"It was a very stimulating discussion," said Jim Goeke, a University of Nebraska-Lincoln hydrogeologist and facilitator with the water group, noting the day's comments which presented a diversity of opinions about water and the need to understand it better.

"We are at a unique point in Nebraska on how we will manage water," he said. "Education and dialogue are essential."

"A lot of people care about Nebraska's water," commented Dan Snow, also from UNL, and the second facilitator with the water group. "It is encouraging that so many people want to learn about water."

During the day, there were several conversations about the proposed Keystone XL pipeline, and plans to route it through the eastern sandhills with its numerous lakes, wetlands and flowing wells associated with the Ogallala Aquifer.

Dr. Mary Ann Vinton, a biology professor at Creighton, and a facilitator in the land group, specifically mentioned the "diverse and insightful comments." Urban/suburban land use issues was one particular focus. She also mentioned the need to talk with public officials on issues.

Regarding educational options, one facilitator commented that there was a need to "bring attention to sustainability" as a topic. "People need to have conversations on the importance of resources," he said. "Messaging has gotten better," and with individuals taking action, the "bucket is filling up," in reference to people acting to promote sustainability.

A member of the audience, echoed these comments, noting that "small actions can have a big effect," and that people need to "educate in our own small circles," by talking about issues, their importance, and how individual efforts can promote change.

In his summary, Dr. Jay Leighter, the overall facilitator, provided a list of "actionable items" based on comments made among each of the groups:

  • Apply sustainability when making a decision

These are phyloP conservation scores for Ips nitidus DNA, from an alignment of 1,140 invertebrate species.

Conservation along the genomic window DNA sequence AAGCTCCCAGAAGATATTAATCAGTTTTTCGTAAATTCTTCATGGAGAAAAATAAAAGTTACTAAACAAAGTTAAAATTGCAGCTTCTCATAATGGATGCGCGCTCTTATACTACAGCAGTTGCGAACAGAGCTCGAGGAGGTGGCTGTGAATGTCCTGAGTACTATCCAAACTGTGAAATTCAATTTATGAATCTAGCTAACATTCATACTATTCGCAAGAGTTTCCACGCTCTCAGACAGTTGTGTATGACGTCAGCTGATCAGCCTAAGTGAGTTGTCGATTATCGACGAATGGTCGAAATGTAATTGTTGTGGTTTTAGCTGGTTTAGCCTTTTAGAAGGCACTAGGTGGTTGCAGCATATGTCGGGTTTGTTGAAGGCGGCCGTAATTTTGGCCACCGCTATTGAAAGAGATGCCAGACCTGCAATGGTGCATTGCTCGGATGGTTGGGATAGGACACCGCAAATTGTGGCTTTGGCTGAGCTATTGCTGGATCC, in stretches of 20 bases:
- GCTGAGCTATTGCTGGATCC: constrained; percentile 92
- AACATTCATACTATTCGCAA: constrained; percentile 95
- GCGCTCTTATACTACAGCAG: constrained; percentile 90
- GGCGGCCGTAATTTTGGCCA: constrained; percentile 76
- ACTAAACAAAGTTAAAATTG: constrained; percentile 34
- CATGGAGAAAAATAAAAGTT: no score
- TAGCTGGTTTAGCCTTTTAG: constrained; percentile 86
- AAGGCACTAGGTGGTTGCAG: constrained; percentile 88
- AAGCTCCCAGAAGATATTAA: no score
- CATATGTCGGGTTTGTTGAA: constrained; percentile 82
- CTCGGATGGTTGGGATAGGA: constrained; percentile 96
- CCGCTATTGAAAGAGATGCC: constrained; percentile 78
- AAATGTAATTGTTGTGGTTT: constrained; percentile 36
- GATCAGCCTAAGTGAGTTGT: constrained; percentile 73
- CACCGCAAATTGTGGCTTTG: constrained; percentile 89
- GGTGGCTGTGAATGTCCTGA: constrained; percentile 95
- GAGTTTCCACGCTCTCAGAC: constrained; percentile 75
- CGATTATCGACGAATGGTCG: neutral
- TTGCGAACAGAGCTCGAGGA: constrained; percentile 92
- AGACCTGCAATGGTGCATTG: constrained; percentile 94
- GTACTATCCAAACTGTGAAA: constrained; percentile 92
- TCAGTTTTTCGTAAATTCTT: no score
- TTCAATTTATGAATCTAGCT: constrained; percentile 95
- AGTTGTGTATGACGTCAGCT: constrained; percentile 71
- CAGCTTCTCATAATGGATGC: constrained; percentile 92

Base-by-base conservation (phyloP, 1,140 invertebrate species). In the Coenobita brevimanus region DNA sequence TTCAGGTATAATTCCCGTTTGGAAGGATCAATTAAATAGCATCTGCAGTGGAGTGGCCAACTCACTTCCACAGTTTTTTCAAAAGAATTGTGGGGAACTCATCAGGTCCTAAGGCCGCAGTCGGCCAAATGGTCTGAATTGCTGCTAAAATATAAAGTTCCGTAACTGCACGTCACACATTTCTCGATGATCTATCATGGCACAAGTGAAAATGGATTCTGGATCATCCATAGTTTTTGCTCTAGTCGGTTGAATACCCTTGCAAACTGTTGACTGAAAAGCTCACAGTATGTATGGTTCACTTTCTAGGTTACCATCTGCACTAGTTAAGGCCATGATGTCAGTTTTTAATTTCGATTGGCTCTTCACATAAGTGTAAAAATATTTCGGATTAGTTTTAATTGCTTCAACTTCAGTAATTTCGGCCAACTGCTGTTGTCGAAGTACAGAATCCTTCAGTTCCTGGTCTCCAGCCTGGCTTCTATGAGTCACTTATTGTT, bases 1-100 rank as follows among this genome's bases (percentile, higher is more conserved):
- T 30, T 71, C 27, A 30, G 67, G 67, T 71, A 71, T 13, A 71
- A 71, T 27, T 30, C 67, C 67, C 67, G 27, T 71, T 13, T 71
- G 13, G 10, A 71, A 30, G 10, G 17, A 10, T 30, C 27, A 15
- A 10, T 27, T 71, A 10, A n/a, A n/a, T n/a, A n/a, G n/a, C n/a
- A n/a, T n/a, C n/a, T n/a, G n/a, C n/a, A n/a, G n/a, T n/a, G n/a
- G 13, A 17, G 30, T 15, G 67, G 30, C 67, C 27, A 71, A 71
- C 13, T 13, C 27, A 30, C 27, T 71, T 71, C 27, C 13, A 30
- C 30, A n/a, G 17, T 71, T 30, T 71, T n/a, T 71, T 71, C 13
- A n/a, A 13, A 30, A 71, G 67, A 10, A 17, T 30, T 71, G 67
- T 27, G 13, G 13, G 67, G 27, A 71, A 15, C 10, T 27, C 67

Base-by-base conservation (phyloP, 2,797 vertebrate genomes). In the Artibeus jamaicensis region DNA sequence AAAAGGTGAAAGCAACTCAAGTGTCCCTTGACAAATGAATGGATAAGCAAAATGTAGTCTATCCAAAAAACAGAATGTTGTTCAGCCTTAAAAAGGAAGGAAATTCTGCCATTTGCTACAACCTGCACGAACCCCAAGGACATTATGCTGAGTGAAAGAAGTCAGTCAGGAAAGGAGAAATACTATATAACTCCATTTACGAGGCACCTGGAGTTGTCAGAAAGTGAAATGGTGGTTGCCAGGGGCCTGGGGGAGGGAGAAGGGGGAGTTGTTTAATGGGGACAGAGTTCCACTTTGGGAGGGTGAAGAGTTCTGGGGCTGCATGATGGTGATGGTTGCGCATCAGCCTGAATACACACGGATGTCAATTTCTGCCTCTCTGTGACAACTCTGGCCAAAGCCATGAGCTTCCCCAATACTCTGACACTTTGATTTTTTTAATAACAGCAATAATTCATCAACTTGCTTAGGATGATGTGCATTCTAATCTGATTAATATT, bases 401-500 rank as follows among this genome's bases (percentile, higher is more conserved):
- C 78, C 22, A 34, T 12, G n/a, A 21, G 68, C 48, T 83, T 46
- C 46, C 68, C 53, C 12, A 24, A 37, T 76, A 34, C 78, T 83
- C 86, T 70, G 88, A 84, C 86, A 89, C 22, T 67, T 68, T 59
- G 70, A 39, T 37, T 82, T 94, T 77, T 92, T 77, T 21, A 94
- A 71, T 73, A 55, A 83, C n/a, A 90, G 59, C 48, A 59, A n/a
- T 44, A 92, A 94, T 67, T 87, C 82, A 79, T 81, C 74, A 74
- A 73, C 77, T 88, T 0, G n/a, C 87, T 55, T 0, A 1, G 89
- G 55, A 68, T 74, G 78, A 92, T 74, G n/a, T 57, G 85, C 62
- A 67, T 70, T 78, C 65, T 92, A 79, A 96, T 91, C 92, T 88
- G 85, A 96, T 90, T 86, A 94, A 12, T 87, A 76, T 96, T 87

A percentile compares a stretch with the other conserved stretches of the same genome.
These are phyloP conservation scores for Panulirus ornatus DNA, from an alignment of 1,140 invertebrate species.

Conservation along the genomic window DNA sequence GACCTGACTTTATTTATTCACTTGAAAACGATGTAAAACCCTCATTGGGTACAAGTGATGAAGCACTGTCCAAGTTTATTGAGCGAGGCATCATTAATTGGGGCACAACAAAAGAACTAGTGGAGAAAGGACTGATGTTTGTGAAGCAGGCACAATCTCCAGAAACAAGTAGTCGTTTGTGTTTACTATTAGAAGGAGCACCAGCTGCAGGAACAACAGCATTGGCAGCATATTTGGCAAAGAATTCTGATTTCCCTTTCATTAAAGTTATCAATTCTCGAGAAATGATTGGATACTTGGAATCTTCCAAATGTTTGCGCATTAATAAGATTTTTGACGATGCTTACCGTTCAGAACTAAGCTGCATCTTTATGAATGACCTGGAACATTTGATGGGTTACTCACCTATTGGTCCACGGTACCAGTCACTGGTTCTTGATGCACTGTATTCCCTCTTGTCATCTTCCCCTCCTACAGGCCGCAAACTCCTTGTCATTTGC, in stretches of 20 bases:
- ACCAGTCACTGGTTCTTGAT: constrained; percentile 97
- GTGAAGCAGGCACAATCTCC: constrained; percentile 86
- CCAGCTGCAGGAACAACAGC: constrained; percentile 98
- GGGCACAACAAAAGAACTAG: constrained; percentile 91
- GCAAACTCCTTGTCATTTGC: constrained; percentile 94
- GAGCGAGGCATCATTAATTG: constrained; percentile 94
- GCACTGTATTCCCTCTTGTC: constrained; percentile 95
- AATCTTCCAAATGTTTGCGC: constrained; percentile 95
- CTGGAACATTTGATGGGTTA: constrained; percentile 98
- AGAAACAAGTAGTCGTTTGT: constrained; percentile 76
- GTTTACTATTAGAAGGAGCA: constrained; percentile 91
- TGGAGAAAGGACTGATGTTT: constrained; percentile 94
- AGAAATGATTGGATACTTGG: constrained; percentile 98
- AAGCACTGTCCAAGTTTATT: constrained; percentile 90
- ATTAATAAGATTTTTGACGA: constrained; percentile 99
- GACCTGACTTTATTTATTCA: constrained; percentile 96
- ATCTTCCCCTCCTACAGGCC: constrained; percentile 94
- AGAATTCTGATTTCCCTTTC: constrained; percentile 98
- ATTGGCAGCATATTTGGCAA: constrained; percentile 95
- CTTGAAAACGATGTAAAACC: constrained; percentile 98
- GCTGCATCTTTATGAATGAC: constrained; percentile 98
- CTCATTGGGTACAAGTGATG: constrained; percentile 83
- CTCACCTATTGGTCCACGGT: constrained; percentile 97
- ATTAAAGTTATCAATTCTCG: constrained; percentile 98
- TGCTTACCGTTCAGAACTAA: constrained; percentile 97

• Experts in a topic should get involved with non-experts, to share their knowledge
  • Identify best practices
  • Tap into available resources
  • Publicly and privately commit to sustainable practices
  • Community visioning
  • Develop baseline measurement of all applicable costs
  • Tackle regionalisms
  • Recognize conflict and embrace it, which helps in defending ideas and positions
  • Share resources
  • Research policy; a common level of knowledge is helpful for facilitating discussions
  • Locate experts
  • Bring adversaries to the table
  • Create markets for sustainable practices

Details from each topic group were recorded, and will be available at the conference website. The session was video-taped for future presentation.

Among the attendees, were three people from Senator Ben Nelson's office. The sustainability coordinator of the City of Omaha was not present, nor was there any representative from the mayor's office, the Omaha city council, nor the Omaha Parks and Recreation Department.

The first of the four scheduled sustainability conversations in Nebraska was held at the Harper Center, at Creighton University. Similar sessions will occur at Lincoln, Grand Island and Scottsbluff.

Ironic Bird-strike

A bit of irony prevailed upon my arrival at the Harper Center. After locking my bicycle at a rack, I took the outdoor route towards the main entry to the building at the southwest corner.

Within twenty feet, there was a carcass of an American Robin. It had hit the glass on the north side-west end of the structure, and been killed at the same area where numerous other bird strikes have occurred.